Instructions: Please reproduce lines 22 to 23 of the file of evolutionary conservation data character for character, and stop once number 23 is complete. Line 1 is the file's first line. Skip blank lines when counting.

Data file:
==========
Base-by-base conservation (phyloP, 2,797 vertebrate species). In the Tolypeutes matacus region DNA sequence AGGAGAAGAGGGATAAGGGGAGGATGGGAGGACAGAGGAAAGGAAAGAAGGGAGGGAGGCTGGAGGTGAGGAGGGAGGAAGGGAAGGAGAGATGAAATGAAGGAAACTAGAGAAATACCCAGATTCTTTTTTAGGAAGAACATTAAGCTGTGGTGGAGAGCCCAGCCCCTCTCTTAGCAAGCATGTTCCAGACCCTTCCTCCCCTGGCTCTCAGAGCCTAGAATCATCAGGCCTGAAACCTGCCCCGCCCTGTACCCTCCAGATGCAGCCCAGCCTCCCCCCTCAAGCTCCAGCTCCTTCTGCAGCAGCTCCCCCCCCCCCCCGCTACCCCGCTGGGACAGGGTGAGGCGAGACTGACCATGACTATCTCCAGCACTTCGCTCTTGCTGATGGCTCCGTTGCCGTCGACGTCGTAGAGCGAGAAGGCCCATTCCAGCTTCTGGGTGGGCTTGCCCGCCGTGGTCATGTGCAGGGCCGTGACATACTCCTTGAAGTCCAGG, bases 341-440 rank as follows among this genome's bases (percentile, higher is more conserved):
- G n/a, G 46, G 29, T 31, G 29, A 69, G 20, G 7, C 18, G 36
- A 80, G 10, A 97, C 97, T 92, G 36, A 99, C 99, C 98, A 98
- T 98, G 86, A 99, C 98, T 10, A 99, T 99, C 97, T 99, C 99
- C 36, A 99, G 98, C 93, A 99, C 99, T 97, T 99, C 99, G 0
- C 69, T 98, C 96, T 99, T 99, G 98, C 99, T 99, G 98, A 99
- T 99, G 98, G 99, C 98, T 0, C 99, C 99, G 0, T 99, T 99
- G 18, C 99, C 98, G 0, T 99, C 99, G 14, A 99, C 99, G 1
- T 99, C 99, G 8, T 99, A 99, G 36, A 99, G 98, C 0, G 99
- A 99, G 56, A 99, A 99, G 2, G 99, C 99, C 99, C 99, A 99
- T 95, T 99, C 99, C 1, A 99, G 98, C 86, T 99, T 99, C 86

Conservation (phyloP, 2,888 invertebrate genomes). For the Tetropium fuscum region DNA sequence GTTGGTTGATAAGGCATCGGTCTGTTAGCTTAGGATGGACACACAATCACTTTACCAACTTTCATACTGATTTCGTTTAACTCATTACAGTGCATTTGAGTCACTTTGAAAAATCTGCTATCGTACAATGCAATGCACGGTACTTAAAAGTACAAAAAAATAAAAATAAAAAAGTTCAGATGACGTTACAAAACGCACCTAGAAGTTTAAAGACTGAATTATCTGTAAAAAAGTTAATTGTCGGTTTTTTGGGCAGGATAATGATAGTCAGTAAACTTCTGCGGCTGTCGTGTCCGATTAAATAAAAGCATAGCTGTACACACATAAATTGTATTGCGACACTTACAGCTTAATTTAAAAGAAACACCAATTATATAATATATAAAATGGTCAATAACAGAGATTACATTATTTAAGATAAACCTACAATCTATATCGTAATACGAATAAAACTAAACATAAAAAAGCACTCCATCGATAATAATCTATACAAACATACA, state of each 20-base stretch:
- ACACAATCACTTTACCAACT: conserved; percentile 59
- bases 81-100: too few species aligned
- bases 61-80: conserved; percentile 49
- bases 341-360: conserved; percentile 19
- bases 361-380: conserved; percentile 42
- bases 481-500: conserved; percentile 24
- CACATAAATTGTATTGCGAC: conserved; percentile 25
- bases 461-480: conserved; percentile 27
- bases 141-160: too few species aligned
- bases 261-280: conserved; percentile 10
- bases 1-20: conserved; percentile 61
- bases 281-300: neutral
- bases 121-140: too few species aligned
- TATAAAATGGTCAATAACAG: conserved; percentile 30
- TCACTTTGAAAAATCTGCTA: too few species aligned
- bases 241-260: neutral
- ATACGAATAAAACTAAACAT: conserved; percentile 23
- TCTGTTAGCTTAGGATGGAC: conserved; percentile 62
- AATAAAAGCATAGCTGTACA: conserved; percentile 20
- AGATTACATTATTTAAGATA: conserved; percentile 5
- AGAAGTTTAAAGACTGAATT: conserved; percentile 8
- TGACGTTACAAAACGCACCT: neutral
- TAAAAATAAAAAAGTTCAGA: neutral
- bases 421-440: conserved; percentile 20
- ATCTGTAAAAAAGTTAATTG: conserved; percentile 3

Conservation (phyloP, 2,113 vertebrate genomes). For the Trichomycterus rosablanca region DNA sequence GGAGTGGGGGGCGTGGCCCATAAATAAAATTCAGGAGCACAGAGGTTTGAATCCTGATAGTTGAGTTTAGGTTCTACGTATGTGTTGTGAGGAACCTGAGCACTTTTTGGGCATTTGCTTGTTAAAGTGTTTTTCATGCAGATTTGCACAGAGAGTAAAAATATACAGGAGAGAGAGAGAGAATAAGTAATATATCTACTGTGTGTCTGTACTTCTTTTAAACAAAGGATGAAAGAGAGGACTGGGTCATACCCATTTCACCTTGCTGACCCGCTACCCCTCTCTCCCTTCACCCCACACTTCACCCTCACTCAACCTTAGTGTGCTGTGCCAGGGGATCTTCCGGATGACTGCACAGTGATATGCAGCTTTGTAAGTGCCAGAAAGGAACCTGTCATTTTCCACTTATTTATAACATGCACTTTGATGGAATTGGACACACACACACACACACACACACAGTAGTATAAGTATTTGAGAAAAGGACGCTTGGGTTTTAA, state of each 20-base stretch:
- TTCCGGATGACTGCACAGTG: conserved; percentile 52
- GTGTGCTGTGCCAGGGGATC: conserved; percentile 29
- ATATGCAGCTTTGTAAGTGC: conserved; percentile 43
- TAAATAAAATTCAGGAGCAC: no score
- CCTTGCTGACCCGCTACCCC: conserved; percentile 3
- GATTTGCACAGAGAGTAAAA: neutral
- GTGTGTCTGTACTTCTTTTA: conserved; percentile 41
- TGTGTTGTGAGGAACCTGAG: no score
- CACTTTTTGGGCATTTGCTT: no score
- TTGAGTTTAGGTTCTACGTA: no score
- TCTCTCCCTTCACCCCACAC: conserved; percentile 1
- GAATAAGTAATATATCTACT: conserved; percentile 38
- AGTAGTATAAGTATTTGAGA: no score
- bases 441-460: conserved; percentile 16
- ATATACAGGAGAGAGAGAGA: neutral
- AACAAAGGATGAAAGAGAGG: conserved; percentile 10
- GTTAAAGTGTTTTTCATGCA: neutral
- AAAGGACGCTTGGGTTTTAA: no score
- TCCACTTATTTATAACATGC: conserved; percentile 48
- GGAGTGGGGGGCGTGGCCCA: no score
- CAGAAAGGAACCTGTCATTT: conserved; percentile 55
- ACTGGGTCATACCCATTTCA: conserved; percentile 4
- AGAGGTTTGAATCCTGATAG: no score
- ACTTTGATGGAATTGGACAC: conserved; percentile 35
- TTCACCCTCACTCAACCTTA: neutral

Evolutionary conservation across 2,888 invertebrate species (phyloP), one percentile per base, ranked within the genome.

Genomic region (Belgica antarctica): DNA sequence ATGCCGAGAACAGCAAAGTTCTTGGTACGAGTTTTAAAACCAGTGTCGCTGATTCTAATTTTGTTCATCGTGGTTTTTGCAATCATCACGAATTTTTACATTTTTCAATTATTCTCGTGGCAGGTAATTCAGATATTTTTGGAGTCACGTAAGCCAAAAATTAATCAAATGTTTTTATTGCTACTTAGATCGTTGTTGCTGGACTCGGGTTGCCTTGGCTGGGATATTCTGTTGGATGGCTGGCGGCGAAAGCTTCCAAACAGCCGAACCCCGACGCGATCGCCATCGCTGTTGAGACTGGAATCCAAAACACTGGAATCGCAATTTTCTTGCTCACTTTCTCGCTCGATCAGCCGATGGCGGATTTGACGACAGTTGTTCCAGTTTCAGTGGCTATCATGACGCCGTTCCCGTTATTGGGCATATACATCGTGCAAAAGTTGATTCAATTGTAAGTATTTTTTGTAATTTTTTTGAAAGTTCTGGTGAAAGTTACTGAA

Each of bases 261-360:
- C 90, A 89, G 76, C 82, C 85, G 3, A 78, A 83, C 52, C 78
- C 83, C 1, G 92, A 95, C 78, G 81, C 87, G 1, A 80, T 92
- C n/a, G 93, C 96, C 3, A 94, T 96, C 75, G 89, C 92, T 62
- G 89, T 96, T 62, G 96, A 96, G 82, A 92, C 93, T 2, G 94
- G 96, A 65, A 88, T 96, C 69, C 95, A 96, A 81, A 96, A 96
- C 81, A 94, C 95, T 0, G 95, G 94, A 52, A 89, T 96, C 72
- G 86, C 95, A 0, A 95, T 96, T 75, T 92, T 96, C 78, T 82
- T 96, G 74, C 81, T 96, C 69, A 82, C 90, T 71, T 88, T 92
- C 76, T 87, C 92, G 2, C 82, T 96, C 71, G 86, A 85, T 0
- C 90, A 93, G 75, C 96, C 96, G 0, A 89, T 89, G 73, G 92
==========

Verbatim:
- bases 261-280: conserved; percentile 10
- bases 1-20: conserved; percentile 61